(See our Voter Participation Map below!)
Last week’s school district elections on May 18 were marked by a particular event that didn’t even happen in Westchester County: a fire under the Metro North tracks which effectively brought train service in and out of Manhattan to a virtual standstill. That said, the elections continued, and in the aftermath this is what we see.
Voter participation rates for school budget/board seats are abysmal.
This year, only an estimated 7% of Westchester County voters went to the polls to vote. (38,825 people voted out of an estimated 423,980 eligible voters). School District Voter participation rates ranged anywhere from 2% (White Plains) to 24% (Bedford – which we’ll get to in a minute). We intend to compare this month’s voter participation rate with the voter participation rate for the Presidential election in November. We can’t do a straight comparison because school district boundaries are different from the municipal boundaries used in the Presidential election, but my bet is that the differences will be quite striking anyway.
School budgets had some relief.
The school administrators most likely cried “good riddance” to the elimination of the Gap Elimination Adjustment (GEA), which was introduced in the 2010-11 school year to help close New York State’s budget deficit. In a nutshell, the elimination of GEA restored state aid to most NY school districts. A most likely result, only one school district in Westchester, Bedford (which includes Mount Kisco) attempted to go above the tax cap. A budget that goes above the tax cap requires a supermajority, 60% of the vote, to get passed.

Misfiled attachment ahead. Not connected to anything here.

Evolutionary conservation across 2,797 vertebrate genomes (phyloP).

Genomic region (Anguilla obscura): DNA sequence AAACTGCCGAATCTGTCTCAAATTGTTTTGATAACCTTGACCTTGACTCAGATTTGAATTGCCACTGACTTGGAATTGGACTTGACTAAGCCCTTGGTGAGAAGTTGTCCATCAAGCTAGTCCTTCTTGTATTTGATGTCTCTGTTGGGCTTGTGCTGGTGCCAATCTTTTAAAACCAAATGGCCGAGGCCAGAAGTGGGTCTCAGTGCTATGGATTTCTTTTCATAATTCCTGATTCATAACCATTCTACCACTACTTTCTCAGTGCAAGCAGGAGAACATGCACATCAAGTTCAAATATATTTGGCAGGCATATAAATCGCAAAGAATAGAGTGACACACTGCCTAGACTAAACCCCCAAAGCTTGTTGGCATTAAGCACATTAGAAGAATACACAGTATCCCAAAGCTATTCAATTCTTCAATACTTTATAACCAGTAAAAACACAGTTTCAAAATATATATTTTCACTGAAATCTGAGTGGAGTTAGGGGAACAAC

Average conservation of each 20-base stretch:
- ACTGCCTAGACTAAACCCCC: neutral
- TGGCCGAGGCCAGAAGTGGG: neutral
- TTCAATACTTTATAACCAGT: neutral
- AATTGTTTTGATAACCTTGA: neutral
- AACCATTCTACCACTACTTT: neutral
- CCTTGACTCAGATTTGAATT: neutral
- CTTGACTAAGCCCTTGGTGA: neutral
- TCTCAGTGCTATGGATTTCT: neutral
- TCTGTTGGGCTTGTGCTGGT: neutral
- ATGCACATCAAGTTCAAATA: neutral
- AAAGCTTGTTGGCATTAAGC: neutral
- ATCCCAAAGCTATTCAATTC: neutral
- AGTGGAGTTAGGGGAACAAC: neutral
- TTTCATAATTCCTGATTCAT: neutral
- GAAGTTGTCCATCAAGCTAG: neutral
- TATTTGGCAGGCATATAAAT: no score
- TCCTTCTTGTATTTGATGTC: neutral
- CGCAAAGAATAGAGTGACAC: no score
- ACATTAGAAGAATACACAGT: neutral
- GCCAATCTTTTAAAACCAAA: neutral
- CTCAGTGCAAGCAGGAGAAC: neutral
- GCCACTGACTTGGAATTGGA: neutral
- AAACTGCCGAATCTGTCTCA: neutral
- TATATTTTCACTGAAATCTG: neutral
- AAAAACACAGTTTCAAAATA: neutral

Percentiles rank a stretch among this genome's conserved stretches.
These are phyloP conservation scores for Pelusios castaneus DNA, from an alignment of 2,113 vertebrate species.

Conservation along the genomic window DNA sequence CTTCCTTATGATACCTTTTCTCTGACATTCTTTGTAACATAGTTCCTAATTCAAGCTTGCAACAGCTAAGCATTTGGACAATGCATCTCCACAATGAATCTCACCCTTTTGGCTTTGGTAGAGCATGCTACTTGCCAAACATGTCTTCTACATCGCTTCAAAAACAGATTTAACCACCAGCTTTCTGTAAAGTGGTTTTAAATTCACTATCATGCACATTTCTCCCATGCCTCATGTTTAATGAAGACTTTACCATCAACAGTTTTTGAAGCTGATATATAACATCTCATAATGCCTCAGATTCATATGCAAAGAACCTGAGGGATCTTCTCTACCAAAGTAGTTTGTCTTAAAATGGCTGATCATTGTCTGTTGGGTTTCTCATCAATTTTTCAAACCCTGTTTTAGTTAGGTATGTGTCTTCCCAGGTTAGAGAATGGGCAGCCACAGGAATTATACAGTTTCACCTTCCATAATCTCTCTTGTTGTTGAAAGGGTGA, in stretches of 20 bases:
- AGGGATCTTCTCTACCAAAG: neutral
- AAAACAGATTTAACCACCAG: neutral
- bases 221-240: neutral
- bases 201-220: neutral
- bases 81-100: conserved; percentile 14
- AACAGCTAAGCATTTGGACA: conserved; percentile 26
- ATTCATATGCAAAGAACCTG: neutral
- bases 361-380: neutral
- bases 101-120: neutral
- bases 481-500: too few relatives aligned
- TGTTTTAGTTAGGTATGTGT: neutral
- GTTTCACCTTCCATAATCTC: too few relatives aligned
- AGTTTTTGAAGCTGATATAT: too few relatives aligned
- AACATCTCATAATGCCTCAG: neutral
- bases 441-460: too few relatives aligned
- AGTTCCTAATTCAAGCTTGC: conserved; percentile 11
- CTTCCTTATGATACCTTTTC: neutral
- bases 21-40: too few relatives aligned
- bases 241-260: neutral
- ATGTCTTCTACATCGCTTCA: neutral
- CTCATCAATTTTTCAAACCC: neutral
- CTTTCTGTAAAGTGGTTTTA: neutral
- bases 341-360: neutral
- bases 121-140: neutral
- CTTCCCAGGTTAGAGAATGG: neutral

Controversy brings the voters in.
The Bedford school district faced a $8 million funding gap as the election approached, and with that gap came protests about staff cuts, questions about school leadership, and contested Board seats. It’s easy to conclude that the controversy brought in voters, despite the Metro North train accident that prevented many people from getting to the polls. Bedford, by our estimates, was the school district with the highest voter participation this year (24%) which was more than three times the Westchester County average. That said, it failed by 54 votes to get to a supermajority.
Just like last year, contested Board Seats is not a guarantee of voter turnout.
From what we could gather, about 17 school districts out of the 39 school districts that held a vote (Yonkers doesn’t hold one.) had contested board seats.
School districts don’t necessarily post vote results on their website.
Last year we noted that it is not standard practice to post candidate statements on school district websites (This year, we only saw one school district that did this). This year we noted that some school districts did not post election results on their websites (although they may have on Facebook). In some cases, it was profoundly difficult to find the results. It seems especially odd, when school districts carve out entire portions of their website to a proposed budget, only to make it difficult for people to find out whether or not the proposed budget became reality. We think that anything that helps busy citizens make informed decisions, such as posting statements on the website or Facebook page, is a very good idea.
*NOTE: Last year, we calculated voter participation rate by dividing the number of total votes by the estimated population over 18. This year, we changed our methodology and calculated the total number of votes by the estimated number of US citizens in that school district.